The aim of paper II was to investigate social and health-related characteristics in young adults at risk of early work disability in Norway, and what they believe may have caused their illness. The paper used baseline data from the 96 participants who were included in the SEED-trial. The majority were male, single, childless, and nearly half were living with their parent(s). Participants had relatively low educational attainment, and more than half reported hazardous drinking or active alcohol use disorders. The prevalence of psychological distress was high, which coincides with previous knowledge about the major reasons for early work disability in Norway. The most noteworthy findings with important implications for efforts targeting this group were however related to psychosocial stressors, including a high prevalence of bullying and exposure to violence. When participants who considered themselves to have an illness were asked about the reasons for their illness, the most common responses were also related to non-medical causes, especially relational problems such as loneliness and isolation.
The aim of paper III was to evaluate the effectiveness of IPS versus traditional vocational rehabilitation for young adults at risk of early work disability, on outcomes of competitive employment, and physical and mental health and well-being. Findings showed that significantly more participants in the IPS group (48%) obtained competitive employment compared to participants in the control group (8%) during 12-month follow-up. The groups did generally not differ on health-related outcomes in unadjusted analyses, with a few exceptions. However, when adjusted for baseline and missing observations in post hoc analyses, the IPS group reported significantly better outcomes in anxiety, subjective health complaints, pseudoneurology, helplessness, hopelessness, and drug use at 6-month follow-up, and in level of disability, subjective health complaints, optimism about future well-being, helplessness, hopelessness, and drug use at 12-month follow-up.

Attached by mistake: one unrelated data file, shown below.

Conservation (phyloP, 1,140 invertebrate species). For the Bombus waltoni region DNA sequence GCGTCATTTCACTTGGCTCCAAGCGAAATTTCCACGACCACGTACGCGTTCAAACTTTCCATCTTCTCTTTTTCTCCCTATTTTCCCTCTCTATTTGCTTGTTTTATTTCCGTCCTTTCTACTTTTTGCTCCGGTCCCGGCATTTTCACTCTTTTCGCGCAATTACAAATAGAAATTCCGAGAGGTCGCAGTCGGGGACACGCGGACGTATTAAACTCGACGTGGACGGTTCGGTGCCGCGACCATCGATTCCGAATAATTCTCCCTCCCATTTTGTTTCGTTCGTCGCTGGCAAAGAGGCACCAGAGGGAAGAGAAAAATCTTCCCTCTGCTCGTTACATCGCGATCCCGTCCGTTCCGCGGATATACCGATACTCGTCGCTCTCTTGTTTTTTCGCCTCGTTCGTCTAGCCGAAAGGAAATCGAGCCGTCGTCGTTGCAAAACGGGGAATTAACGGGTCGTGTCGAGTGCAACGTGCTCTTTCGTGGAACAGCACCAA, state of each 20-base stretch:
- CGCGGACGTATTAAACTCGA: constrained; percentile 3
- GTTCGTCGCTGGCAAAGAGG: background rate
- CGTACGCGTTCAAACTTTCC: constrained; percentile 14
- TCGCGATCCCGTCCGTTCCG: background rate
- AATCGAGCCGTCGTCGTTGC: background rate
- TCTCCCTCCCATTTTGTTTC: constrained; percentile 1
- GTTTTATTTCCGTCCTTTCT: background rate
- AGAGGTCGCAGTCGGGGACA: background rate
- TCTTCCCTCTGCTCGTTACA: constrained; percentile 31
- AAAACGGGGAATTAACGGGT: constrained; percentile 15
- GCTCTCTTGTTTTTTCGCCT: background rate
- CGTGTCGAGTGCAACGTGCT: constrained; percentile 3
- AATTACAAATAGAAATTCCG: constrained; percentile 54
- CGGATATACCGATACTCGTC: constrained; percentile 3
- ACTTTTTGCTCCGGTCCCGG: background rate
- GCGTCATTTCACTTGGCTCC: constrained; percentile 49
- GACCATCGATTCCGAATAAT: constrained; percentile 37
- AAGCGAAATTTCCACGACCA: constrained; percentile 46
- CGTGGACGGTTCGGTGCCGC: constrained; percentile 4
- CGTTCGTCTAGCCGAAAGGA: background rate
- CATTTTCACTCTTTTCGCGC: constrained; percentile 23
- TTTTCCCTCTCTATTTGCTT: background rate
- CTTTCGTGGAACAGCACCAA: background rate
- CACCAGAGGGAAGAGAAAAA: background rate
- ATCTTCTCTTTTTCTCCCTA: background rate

The findings of this thesis have several implications. In addition to underlining the importance of preventive measures to reduce social exclusion by bullying and early dropout, the findings suggest that there is need for a broader focus on psychosocial aspects in vocational rehabilitation of young adults at risk of early work disability. The findings that IPS was superior to the control condition in increasing competitive employment among this group of NEETs, and that IPS may also have beneficial effect on health, furthermore indicate that vocational rehabilitation for this group should be redirected from traditional sheltered approaches to individualized support in competitive work settings. The SEED-trial is also the first to show that IPS can be successfully repurposed to this new and vulnerable target group at risk of being excluded from working life before having established themselves on the labor market.